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Old 01-17-2011, 07:32 PM   #1
Join Date: Feb 2008
Posts: 193
Aikido - An analogy to the Japanese Sword (Pt1)

A while ago I had a thought that the Japanese sword makes a good analogy to Aikido, on multiple levels.

The evolution of Aikido seems to mirror the development of the Japanese sword. Early swords were straight bladed, double edged, steel, and essentially copies of Chinese blades. They were quite brittle and often would undergo brittle failure in battle. By the 10th century they had evolved to become single edged blades with a curve to aid in the use on horseback. Forging methods had also undergone a radical evolution, giving rise to what could truly be called a Nihonto. The result was a blade that was not only razer sharp but also flexible, such that brittle failure was no longer a problem. The inner core forged separately, with each piece of material used selected carefully and tempered and refined countless times. the blade itself folded and refolded to form thousands of layers. This gave the Nihonto a unique strength and importantly flexibility among bladed weapons, making the Katana the most formidable short range weapon in history (until the advent of the gun).

In respects to martial arts, this is equivalent of early fighting styles becoming more refined and sophisticated, with more complicated and effective martial techniques, locks, pins and throws. Classical Bujutsu development gives rise to jujutsu itself, 'Ju' can be translated as soft/flexible, Jujutsu uses the opponents strength against them, rather than directly conflicting against it, the forerunner to modern Aikido.

Over time and particularly during peace times the meaning and significance of the swords changed in nature and the spiritual nature of the weapons gained significance. Towards the end of the Muromachi Period (1337-1573) the famous smith Masamune produced his works, regarded as pieces of divine art. Each piece still in existence is a priceless national treasure. There is a story that another smith challenged him to see who could make a higher quality sword.

"To test the swords, each sword was held into the current of a stream. Muramasa's sword was said to have cut a leaf in half that simply touched the blade from the current alone. But the master Masamune's sword did not cut a thing, with the leaves miraculously avoiding it at the last second, as if to show it possessed a benevolent power that would not harm anything that was innocent or undeserving - even a simple leaf.."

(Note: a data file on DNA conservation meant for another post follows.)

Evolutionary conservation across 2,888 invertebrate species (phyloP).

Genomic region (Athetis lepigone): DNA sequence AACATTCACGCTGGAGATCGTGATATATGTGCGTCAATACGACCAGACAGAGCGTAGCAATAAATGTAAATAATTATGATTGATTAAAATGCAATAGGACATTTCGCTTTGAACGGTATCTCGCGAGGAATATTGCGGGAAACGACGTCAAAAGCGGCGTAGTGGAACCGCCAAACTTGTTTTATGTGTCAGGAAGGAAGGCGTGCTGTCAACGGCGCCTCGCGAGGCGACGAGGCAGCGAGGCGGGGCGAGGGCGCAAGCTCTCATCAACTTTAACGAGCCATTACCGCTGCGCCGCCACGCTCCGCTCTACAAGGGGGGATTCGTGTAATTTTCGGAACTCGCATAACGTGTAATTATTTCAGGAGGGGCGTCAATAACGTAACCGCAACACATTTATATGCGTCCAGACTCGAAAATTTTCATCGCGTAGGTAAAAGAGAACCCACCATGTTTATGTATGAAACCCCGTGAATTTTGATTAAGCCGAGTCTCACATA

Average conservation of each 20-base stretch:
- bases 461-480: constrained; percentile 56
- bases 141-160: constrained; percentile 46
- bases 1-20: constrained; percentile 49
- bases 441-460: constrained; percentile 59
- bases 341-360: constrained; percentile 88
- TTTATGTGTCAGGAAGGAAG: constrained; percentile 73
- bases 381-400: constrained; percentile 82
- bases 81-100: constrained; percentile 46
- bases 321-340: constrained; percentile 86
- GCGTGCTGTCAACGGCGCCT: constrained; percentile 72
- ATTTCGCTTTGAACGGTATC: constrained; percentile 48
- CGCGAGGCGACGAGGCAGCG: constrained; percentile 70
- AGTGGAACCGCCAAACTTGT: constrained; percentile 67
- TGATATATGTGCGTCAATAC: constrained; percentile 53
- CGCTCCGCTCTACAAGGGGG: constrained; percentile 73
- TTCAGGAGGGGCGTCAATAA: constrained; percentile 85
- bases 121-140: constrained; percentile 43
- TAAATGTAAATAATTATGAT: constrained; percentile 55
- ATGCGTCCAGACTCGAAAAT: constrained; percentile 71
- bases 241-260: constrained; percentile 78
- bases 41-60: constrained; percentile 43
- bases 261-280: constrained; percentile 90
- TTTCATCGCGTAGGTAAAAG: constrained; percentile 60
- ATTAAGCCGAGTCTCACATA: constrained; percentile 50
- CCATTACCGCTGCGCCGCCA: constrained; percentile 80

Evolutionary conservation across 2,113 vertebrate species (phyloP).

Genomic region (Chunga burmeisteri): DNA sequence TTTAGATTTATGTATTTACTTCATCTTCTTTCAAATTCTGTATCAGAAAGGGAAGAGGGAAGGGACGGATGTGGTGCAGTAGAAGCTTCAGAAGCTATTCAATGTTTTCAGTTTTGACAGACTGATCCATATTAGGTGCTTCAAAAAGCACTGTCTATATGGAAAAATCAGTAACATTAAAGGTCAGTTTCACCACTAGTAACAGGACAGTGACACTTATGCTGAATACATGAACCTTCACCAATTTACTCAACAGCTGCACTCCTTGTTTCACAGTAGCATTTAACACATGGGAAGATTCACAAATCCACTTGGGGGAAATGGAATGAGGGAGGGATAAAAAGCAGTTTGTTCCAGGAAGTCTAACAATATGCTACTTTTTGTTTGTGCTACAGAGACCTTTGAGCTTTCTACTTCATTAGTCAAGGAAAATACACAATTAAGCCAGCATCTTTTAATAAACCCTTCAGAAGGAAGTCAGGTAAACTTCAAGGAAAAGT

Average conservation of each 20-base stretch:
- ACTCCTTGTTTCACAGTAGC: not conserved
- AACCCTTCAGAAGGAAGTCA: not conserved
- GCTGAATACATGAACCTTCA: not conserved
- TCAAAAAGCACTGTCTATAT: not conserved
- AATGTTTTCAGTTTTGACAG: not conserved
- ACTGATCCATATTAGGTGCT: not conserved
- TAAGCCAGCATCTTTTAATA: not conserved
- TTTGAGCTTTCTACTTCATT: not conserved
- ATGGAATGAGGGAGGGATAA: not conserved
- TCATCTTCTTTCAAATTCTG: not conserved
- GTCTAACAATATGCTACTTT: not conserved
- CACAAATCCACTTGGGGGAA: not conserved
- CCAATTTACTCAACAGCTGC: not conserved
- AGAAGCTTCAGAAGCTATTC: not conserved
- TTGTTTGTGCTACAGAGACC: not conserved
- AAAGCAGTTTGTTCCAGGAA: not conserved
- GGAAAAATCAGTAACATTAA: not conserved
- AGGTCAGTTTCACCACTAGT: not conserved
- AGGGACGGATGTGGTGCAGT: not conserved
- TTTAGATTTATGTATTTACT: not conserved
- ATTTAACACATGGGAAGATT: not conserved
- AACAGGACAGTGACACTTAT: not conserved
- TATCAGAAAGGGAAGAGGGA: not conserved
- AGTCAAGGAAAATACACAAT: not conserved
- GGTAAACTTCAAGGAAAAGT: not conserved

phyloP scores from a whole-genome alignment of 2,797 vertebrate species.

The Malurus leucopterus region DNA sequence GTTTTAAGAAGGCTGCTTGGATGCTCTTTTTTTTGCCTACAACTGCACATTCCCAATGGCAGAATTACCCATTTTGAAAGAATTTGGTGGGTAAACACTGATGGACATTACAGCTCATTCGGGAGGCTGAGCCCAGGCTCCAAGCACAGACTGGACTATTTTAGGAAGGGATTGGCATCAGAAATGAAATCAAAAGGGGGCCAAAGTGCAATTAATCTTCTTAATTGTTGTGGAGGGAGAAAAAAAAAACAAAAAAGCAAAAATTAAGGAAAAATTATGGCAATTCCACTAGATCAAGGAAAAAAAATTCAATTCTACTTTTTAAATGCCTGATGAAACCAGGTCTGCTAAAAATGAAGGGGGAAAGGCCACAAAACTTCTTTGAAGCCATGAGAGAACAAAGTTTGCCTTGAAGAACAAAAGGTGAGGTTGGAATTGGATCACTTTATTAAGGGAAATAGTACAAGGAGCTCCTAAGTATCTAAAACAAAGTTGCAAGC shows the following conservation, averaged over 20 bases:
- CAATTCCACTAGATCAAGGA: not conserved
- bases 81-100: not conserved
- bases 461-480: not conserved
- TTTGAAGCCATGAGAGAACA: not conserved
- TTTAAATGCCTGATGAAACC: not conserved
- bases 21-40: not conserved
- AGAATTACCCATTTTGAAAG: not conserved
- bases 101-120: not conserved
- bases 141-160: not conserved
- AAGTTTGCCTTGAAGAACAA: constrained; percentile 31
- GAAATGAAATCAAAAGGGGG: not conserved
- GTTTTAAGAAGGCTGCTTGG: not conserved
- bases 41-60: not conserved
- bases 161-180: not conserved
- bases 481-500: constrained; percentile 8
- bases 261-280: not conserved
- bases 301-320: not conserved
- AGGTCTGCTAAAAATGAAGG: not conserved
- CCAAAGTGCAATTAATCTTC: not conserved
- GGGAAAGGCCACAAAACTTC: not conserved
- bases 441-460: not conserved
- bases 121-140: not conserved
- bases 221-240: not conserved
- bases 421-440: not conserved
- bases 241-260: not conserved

I am sure that it was in part due to the awareness of both the sword smiths and the Samurai that used them of the great power and therefore responsibly that lead rise to the term "Katsu-jin-ken", "The sword that saves life". Katsu-jin-ken is both a philosophical ideological concept and also a style which uses non lethal parts of the weapon to down the enemy.

One of my favorite moments from "The Samurai Trilogy", the story of Samurai legend Miyamoto Musashi quite elegantly epitomizes the notion. Musashi's blade has been well used and is chipped from a previous fight. He takes it to a polisher (still with blood on it I think). The polisher looks at the weapon then looks disdainfully at Musashi and scornfully says, "I don't polish weapons of death. I only polish the souls of the Samurai".

Musashi, immediately offended snatches back his sword, wrestling within himself whether to cut the fellow down on the spot. In a fit of rage, Musashi gets up from the floor and leaves the polisher's workshop.

Later after he has come to his senses, he returns back into the polisher's store. He kneels down, and bows his head to the floor, respectfully and remorsefully, even perhaps with shame, he says, "I request that you polish my soul". The whole Musashi story is about his spiritual journey from that of an animal to a refined enlightened being.